Chapters often have page after page of paragraphs. It just seems such an awful lot of words to concentrate on, on their own, without something else happening. And once you’ve finished one chapter, you have to get through the another one. And usually a whole bunch more, before you can say finished, and get to the next. The next book. The next thing. The next possibility. Next next next.

Topspin Tumblr: Required Reading: Phish-y Business, Quantifying Disruption, Rethinking Retail, D2C Journalism, Manufacturing Rebooted

Topspin Tumblr: Required Reading: Phish-y Business, Quantifying Disruption, Rethinking Retail, D2C Journalism, Manufacturing Rebooted

Topspin Tumblr: Required Reading: Sales vs. Revenue, Timing vs. Planning, Ralph Stanley, Shane Carruth, and Using Metadata to Spread…

Topspin Tumblr: Required Reading: Sales vs. Revenue, Timing vs. Planning, Ralph Stanley, Shane Carruth, and Using Metadata to Spread…

Secrets To Finding Good Stuff

Over the past week or so I have had no less than a dozen people ask me the same question, “how do you find out about stuff?” One of the things that I preach to my staff at Topspin is to never answer a question for one person. Chances are if someone asks you a question, there are others who probably want to know the answer as well. Now it’s time for me to take my own advice.

The short answer is, I don’t find good stuff. I follow other people that find good stuff.

The important thing is that the good stuff is almost always pushed to me, which means I don’t spend nearly as much time as other people pulling the stuff. It’s an important distinction and it allows me to be on top of good stuff without a lot of effort. I could be a lot better about sharing stuff and I’ve recently employed Buffer to help with that.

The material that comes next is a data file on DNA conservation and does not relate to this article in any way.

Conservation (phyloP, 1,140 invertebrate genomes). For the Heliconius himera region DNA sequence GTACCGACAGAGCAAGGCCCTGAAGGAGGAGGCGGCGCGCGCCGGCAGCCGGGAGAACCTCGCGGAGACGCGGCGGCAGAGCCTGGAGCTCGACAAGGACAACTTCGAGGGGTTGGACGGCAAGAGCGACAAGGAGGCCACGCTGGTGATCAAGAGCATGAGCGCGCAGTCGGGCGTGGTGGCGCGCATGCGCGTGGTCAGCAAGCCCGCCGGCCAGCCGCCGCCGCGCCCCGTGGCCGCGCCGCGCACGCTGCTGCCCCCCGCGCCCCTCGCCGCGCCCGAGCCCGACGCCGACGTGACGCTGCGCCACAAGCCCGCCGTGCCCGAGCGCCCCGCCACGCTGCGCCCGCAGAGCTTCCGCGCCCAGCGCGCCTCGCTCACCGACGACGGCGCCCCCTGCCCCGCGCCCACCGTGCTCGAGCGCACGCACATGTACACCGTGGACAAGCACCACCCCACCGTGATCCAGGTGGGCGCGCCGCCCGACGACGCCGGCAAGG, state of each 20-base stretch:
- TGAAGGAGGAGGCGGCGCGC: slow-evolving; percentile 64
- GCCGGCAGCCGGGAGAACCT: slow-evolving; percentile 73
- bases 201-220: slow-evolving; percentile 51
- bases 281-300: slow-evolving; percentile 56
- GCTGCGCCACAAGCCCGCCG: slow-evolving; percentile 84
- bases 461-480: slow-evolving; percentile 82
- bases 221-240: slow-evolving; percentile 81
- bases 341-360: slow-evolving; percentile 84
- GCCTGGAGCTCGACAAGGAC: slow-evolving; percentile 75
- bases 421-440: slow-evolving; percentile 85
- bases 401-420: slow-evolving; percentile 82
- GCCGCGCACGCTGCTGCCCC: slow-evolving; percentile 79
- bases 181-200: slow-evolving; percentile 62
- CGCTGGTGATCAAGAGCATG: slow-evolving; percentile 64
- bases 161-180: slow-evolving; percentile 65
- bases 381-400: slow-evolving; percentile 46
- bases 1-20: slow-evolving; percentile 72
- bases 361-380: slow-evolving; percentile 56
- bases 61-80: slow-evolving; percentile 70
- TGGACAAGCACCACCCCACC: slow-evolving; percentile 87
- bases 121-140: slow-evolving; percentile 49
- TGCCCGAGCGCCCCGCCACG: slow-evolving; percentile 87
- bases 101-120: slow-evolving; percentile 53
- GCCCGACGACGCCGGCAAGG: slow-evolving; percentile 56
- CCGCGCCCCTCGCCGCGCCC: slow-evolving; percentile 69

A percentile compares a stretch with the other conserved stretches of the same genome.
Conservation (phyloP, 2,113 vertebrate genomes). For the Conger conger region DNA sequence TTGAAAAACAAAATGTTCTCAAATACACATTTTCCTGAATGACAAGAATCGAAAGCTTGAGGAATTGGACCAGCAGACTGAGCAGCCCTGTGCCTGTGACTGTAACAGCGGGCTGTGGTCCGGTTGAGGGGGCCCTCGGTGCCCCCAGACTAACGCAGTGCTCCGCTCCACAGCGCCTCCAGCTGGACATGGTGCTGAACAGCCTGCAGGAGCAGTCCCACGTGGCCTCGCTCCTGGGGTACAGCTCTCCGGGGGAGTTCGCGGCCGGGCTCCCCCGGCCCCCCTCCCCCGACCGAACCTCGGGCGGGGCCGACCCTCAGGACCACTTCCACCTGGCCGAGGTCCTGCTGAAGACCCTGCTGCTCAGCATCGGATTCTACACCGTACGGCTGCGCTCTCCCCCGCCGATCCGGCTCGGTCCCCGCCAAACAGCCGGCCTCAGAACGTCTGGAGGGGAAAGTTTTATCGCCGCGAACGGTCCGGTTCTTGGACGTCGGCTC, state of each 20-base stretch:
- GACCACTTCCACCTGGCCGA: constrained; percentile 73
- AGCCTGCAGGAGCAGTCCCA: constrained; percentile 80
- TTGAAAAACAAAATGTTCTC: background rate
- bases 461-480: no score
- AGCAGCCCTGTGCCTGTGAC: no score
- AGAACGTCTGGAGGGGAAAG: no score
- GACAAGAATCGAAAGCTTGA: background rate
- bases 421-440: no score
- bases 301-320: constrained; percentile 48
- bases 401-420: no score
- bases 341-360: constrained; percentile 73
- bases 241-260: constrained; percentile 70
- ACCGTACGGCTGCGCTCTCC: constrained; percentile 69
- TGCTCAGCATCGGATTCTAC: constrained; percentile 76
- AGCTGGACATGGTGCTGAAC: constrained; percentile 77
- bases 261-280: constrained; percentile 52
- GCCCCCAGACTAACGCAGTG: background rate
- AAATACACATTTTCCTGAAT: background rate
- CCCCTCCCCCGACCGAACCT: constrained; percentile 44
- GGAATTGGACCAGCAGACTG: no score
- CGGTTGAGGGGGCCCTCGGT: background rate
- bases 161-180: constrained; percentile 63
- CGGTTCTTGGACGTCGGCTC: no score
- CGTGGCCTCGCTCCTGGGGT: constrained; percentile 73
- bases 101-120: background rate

Here’s how I do it:

  • I get daily emails that pull popular links from people I follow via Curate.me or News.me.
  • I subscribe to Dave Pell’s amazing Next Draft newsletter.
  • I subscribe to Kale Davis’ amazing Hacker Newsletter.
  • I subscribe to the Longreads weekly newsletter. 
  • I use the browse feature on Instapaper.
  • I subscribe to a lot of RSS feeds via Google Reader, though I never actually use Google Reader. I use the excellent Reeder app on my Mac and iOS devices. Worth the small price. Here’s a direct download to my OPML file, which you can import into your own Google Reader account.

Follow smart people on Twitter and Tumblr. Follow the tastemakers and smartest people in your industry in both applications and check out the people that they follow. Services like Curate.me and News.me will work a lot better and help you cut through the noise.

Finally, make sure you’re not just pulling all the time. Push to your networks as well and let people know about the awesome stuff you find. Chances are you have an audience that knows less than you do and wants to know more.

How do you find good stuff?